Among the six bone biopsy sample cultures, four grew only a gram-positive coccus after 5 days of incubation. The presence of this bacterium in four of the major preoperational samples led us to think that the bacterium was the origin of the bone infection. The unpigmented colonies were able to grow as well in an aerobic atmosphere as in an anaerobic atmosphere. The strain grew better on Columbia agar than on other media. The isolate was catalase positive, cytochrome oxidase negative, and novobiocin susceptible. Results from testing for the presence of the clumping factor by using the Staph aureus assay (Fumouze Diagnostics, Levallois-Perret, France) and the presence of coagulase by using rabbit plasma for the coagulase test (Bio-Rad, Marnes la Coquette, France) were negative. These characteristics led us towards the Staphylococcus genus. Whatever the VITEK 2 identification cards used (fluorimetric or colorimetric cards; bioMérieux, Marcy-L'Etoile, France), the isolate could not be identified. The API ID-32 Staph strip (bioMérieux) gave a final profile number of 040010000, with low discrimination between Kocuria rosea (probability, 94.8%; typicity, 0.90) and Micrococcus lylae (probability, 5.2%; typicity, 0.70). Tests for only two reactions (acid production from d-fructose and nitrate reduction) were positive, whereas other biochemical tests (those for urease activity and pyrrolidonyl arylamidase production of acid from other sugars) were negative. Another API ID-32 Staph strip test was performed with a denser inoculum (1.0 McFarland standard) and a longer incubation time (48 h), allowing us to obtain positive results for acid production from glucose, d-fructose, and saccharose and for nitrate reduction. The API strip identified the strain with a doubtful profile (0600110200) as Staphylococcus capitis (probability, 71.5%; typicity, 0.76) or Staphylococcus auricularis (probability, 28.2%; typicity, 0.64). In vitro susceptibility tests using the VITEK 2 system showed that this bacterium was resistant only to penicillin G, ofloxacin, and fosfomycin.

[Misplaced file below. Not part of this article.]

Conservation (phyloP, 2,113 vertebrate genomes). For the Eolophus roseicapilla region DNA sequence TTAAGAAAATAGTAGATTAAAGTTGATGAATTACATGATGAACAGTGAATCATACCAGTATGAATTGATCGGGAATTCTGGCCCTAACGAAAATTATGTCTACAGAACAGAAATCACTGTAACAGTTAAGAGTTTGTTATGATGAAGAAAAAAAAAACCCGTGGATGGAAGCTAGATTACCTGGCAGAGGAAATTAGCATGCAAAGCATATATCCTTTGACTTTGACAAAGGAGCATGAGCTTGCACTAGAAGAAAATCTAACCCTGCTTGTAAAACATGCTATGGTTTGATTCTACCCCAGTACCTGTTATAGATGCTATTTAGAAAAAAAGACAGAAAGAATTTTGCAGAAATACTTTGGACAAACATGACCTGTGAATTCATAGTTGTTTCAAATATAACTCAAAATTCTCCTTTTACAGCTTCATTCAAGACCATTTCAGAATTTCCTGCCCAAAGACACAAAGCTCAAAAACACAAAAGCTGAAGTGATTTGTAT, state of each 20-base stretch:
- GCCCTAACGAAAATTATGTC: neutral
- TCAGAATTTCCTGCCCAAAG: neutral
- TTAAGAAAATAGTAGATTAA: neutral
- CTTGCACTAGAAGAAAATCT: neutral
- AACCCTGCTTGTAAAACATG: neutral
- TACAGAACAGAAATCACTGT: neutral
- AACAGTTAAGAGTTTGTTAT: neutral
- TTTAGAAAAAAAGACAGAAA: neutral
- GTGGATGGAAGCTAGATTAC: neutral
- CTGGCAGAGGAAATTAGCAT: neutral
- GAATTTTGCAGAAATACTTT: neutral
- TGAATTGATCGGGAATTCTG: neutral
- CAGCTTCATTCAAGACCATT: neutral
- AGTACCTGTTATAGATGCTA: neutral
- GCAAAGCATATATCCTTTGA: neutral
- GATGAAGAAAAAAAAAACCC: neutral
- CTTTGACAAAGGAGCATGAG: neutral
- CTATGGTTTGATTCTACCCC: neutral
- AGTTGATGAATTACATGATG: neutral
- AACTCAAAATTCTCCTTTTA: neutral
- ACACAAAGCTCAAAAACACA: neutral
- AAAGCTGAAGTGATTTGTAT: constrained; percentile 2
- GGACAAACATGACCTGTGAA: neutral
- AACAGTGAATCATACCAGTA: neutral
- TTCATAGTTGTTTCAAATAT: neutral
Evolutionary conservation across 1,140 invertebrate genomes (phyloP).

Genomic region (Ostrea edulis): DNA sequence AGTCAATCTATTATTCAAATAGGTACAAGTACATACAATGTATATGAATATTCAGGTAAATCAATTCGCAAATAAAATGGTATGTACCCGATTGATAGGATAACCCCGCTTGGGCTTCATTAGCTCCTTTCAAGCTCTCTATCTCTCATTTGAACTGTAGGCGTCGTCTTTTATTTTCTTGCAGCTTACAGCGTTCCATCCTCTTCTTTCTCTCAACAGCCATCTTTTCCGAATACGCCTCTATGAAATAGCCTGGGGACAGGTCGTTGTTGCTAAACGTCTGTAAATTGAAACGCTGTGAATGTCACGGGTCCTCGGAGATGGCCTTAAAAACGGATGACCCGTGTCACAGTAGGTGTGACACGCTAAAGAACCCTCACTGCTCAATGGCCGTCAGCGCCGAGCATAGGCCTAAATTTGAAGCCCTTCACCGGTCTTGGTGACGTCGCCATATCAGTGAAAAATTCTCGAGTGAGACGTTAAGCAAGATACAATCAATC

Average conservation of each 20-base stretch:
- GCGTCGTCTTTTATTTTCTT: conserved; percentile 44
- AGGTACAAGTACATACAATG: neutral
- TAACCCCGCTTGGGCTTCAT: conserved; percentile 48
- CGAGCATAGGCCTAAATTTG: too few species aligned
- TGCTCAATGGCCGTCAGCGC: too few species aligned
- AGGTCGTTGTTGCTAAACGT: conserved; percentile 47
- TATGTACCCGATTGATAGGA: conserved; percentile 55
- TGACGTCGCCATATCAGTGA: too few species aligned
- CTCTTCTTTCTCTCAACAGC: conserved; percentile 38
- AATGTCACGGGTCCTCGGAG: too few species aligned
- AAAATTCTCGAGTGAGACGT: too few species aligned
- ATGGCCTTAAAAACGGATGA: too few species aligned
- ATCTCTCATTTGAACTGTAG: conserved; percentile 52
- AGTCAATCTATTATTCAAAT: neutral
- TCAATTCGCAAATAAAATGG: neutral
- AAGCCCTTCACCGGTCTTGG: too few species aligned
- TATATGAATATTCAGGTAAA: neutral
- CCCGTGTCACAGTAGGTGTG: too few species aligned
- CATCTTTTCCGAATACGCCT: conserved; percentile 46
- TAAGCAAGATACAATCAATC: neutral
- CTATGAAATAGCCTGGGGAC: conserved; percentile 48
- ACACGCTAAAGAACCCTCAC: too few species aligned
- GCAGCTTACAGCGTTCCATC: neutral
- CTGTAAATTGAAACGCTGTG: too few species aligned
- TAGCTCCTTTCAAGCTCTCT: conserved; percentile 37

To better identify this isolate, DNA sequencing of 16S rRNA genes was performed using the MicroSeq 500 16S rRNA gene bacterial sequencing kit (Applied Biosystems, Foster City, CA). The 520-bp fragment obtained was compared with NCBI GenBank entries by using the BLAST algorithm (http://www.ncbi.nlm.nih.gov/BLAST) and showed 99% identity with sequences from “Staphylococcus pettenkoferi” (proposed name) strain B3117 (GenBank accession number AF322022) and S. pettenkoferi strain A6664 (GenBank accession number DQ538520) previously determined by Trülzsch et al. (16). As the next-best choice, the fragment showed 96% identity with a sequence from Staphylococcus cohnii (GenBank accession number AJ717378). These results were confirmed by using bioinformatic bacterial identification (BIBI) analysis (http://pbil.univ-lyon1.fr/bibi/query.php) (data not shown). The lack of specificity observed with the 16S rRNA genes prompted us to use another target like rpoB with primers described by Drancourt and Raoult (4). The results obtained with 477 bp showed 99% identity with sequences from S. pettenkoferi strains 6664 (GenBank accession number DQ120743) and B3117 (GenBank accession number DQ120744) in the NCBI GenBank. The next-best choices were sequences from a cluster of other coagulase-negative staphylococci with a level of identity inferior to 89%. These results were confirmed by using the BIBI bank, with a phylogenetic tree presented in Fig. Fig.1.1. These findings led us to identify the clinical isolate without any doubt as S. pettenkoferi.